Our van’s overhead DVD entertainment system featured a large wide-screen display that folded out of the ceiling and came with wireless headsets. Even the third row passengers have audio controls and headphone plugs.
Some safety advancements were introduced with the Odyssey’s redesign in 2005: Honda’s “Advanced Compatibility Engineering” reduces damage that the Odyssey can do to other (smaller) vehicles in a frontal collision. As well, the Odyssey’s passengers have better protection in the form of front side airbags and three-row side curtain airbags with rollover sensors.

2006 Honda Odyssey Touring
2006 Honda Odyssey Touring US model. Photo: Honda. Click image to enlarge

A check by the BCAA Traffic Safety Foundation for child seat compatibility did not show up any serious installation problems, but it was a bit of a struggle to attach the second-row seat tether hooks as the anchors are embedded in the upholstery. Two second-row seats and the middle third-row seat had LUAS attachments.


Driving impressions

The Odyssey is considered by many auto critics to be the best handling minivan on the market, although Toyota Sienna owners may take issue. Considering its size and height, the handling characteristics are remarkable and it offers a luxury car like ride as well.

2006 Honda Odyssey Touring

2006 Honda Odyssey Touring

2006 Honda Odyssey Touring

2006 Honda Odyssey Touring

2006 Honda Odyssey Touring
Photos: Russell Purcell. Click image to enlarge

The Odyssey’s suspension soaks up bumps remarkably well and has a stable feel on the highway. Chassis changes to the third-generation Odyssey include increased rigidity, a slightly wider track and redesigned front and rear suspensions. New electronic driving enhancements include Vehicle Stability Assist to help prevent the van from oversteering or understeering, and Brake Assist to provide additional braking force in a sudden stop.

Honda has strived to reduce road noise and to give the steering a better on-centre feel and more linearity. These are subtle changes, but when combined, do make a noticeable difference to the driving experience. Noise reduction has been taken to a new scientific extreme with the addition of active noise control. Booming sounds are reduced by an out-of-phase sound that’s sent through the speaker system, primarily to cancel out engine noises.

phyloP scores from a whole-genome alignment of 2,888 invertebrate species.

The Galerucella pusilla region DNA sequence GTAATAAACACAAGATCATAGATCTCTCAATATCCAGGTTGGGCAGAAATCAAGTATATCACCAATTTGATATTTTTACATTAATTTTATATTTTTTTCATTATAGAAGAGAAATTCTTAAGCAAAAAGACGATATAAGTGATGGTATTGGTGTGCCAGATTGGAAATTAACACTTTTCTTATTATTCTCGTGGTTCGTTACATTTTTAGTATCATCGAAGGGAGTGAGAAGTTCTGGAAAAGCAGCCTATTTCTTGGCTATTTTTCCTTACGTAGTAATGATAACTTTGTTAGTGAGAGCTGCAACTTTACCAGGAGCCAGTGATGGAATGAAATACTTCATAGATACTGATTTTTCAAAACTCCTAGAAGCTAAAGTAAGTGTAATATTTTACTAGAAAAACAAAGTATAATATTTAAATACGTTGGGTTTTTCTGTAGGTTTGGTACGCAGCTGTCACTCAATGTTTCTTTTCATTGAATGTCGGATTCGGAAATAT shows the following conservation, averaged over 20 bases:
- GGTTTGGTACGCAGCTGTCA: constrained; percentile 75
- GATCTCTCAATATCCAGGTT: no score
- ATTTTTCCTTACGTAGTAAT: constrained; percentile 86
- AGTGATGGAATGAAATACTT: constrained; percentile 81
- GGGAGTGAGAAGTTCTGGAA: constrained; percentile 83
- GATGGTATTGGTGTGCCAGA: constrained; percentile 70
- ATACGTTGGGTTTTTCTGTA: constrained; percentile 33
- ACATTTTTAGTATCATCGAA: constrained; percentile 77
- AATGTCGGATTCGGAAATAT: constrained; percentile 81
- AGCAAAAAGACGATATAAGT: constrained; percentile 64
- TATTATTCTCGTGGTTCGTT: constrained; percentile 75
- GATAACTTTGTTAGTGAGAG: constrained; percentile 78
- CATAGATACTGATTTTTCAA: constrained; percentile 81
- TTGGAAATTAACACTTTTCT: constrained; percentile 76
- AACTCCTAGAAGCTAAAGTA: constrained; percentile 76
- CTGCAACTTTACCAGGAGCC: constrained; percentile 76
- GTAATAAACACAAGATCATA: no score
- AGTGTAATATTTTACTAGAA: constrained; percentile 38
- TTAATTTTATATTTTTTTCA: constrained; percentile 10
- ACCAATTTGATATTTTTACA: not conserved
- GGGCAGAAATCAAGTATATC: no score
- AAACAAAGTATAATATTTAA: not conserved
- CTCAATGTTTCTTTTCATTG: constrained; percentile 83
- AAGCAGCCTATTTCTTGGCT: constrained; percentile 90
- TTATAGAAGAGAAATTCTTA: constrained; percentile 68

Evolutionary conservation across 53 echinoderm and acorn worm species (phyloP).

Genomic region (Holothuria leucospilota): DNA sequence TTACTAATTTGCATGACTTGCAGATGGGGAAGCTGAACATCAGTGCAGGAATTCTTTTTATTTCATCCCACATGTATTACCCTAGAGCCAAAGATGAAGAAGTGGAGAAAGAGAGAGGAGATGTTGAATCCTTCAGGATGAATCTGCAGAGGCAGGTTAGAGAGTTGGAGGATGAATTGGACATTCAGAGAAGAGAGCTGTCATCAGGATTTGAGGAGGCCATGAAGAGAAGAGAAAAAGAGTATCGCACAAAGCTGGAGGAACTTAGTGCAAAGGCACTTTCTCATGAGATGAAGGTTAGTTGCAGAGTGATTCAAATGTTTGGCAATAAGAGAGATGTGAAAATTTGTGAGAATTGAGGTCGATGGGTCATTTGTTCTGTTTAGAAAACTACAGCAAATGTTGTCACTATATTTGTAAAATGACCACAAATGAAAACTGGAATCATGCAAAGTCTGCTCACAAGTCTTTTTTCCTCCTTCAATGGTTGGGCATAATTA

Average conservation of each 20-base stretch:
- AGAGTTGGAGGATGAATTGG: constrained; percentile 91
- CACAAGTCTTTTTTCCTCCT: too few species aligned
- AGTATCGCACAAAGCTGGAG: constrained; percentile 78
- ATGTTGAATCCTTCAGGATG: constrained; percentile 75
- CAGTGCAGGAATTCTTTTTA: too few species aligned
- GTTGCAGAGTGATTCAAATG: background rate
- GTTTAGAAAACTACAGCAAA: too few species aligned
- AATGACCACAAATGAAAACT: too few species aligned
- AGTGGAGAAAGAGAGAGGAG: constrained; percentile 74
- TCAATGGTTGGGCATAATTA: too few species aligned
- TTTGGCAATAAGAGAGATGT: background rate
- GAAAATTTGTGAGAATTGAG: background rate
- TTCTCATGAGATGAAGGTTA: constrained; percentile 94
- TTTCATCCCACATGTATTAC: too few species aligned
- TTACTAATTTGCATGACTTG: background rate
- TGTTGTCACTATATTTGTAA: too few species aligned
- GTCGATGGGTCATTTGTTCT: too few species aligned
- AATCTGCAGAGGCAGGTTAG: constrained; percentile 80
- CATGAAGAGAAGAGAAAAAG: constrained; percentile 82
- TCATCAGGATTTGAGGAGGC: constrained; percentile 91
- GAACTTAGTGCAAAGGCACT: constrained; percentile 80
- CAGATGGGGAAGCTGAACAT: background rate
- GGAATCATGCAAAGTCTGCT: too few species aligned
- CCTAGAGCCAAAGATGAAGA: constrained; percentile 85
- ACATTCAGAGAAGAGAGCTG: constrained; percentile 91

Parking an Odyssey Touring was surprisingly easy. It has a tight turning radius (for a minivan) and in addition to a park-assist system, which beeps a warning if a bumper gets too close to something solid, it had a rear video camera.
The V6 engine is smooth, powerful, and relatively fuel-efficient. Although the claimed horsepower numbers are lower than last year (244-hp vs 255-hp) it’s an identical engine. The lower figures are due to a change in the evaluation method used by the Society of Automotive Engineers. The iVTEC V6 engine with ‘Variable Cylinder Management’ cuts three of its six cylinders in light cruising situations. The transition to three and back to six is very slick and if you do mostly highway driving, you’ll save almost a litre of fuel every 100-kilometres. This engine, by the way, is only in the EX-L and Touring versions.
Verdict

The Odyssey’s interior space utilization, technology advances, passenger comfort and the improvements in ride and road handling make this a simply marvellous vehicle.


Pricing: 2006 Honda Odyssey Touring


Specifications

  • Click here for complete specifications for the 2006 Honda Odyssey


Crash test results


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Competitors

  • Buyer’s Guide: 2006 Toyota Sienna

  • Buyer’s Guide: 2006 Nissan Quest
  • Buyer’s Guide: 2006 Chrysler Town and Country
  • Buyer’s Guide: 2006 Buick Terraza